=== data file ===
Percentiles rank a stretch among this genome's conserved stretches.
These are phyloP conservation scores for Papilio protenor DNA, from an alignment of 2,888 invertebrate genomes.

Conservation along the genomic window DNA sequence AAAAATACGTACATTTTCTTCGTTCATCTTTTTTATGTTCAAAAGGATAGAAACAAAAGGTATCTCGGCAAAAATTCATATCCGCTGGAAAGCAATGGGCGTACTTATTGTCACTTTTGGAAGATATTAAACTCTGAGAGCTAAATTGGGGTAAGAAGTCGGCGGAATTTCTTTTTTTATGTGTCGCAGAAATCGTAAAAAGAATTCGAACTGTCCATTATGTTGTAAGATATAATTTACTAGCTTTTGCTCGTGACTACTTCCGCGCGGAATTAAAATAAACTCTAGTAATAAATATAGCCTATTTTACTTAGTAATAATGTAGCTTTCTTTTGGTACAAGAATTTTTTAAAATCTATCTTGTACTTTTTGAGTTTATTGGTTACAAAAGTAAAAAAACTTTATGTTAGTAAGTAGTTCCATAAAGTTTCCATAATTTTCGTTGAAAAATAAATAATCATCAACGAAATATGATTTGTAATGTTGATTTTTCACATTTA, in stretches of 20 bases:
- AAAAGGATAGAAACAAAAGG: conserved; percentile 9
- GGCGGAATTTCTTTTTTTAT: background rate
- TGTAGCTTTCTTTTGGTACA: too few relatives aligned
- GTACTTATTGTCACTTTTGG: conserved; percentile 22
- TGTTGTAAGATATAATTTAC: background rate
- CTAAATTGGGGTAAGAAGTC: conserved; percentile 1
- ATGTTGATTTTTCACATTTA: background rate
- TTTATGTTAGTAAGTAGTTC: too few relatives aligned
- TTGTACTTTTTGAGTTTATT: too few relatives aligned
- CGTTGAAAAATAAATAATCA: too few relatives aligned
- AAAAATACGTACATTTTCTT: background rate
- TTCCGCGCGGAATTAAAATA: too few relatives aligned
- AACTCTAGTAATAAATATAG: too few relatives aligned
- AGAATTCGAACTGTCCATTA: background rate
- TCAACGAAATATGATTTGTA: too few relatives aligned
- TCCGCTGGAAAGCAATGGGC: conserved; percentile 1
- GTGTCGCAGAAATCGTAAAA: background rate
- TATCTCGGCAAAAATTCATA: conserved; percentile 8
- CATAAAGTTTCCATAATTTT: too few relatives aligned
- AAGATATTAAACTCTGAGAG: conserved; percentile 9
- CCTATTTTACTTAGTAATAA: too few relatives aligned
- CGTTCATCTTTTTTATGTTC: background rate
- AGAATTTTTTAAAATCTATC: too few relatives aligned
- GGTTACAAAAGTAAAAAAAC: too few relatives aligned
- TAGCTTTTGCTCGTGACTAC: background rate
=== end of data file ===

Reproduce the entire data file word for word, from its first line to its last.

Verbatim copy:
Percentiles rank a stretch among this genome's conserved stretches.
These are phyloP conservation scores for Papilio protenor DNA, from an alignment of 2,888 invertebrate genomes.

Conservation along the genomic window DNA sequence AAAAATACGTACATTTTCTTCGTTCATCTTTTTTATGTTCAAAAGGATAGAAACAAAAGGTATCTCGGCAAAAATTCATATCCGCTGGAAAGCAATGGGCGTACTTATTGTCACTTTTGGAAGATATTAAACTCTGAGAGCTAAATTGGGGTAAGAAGTCGGCGGAATTTCTTTTTTTATGTGTCGCAGAAATCGTAAAAAGAATTCGAACTGTCCATTATGTTGTAAGATATAATTTACTAGCTTTTGCTCGTGACTACTTCCGCGCGGAATTAAAATAAACTCTAGTAATAAATATAGCCTATTTTACTTAGTAATAATGTAGCTTTCTTTTGGTACAAGAATTTTTTAAAATCTATCTTGTACTTTTTGAGTTTATTGGTTACAAAAGTAAAAAAACTTTATGTTAGTAAGTAGTTCCATAAAGTTTCCATAATTTTCGTTGAAAAATAAATAATCATCAACGAAATATGATTTGTAATGTTGATTTTTCACATTTA, in stretches of 20 bases:
- AAAAGGATAGAAACAAAAGG: conserved; percentile 9
- GGCGGAATTTCTTTTTTTAT: background rate
- TGTAGCTTTCTTTTGGTACA: too few relatives aligned
- GTACTTATTGTCACTTTTGG: conserved; percentile 22
- TGTTGTAAGATATAATTTAC: background rate
- CTAAATTGGGGTAAGAAGTC: conserved; percentile 1
- ATGTTGATTTTTCACATTTA: background rate
- TTTATGTTAGTAAGTAGTTC: too few relatives aligned
- TTGTACTTTTTGAGTTTATT: too few relatives aligned
- CGTTGAAAAATAAATAATCA: too few relatives aligned
- AAAAATACGTACATTTTCTT: background rate
- TTCCGCGCGGAATTAAAATA: too few relatives aligned
- AACTCTAGTAATAAATATAG: too few relatives aligned
- AGAATTCGAACTGTCCATTA: background rate
- TCAACGAAATATGATTTGTA: too few relatives aligned
- TCCGCTGGAAAGCAATGGGC: conserved; percentile 1
- GTGTCGCAGAAATCGTAAAA: background rate
- TATCTCGGCAAAAATTCATA: conserved; percentile 8
- CATAAAGTTTCCATAATTTT: too few relatives aligned
- AAGATATTAAACTCTGAGAG: conserved; percentile 9
- CCTATTTTACTTAGTAATAA: too few relatives aligned
- CGTTCATCTTTTTTATGTTC: background rate
- AGAATTTTTTAAAATCTATC: too few relatives aligned
- GGTTACAAAAGTAAAAAAAC: too few relatives aligned
- TAGCTTTTGCTCGTGACTAC: background rate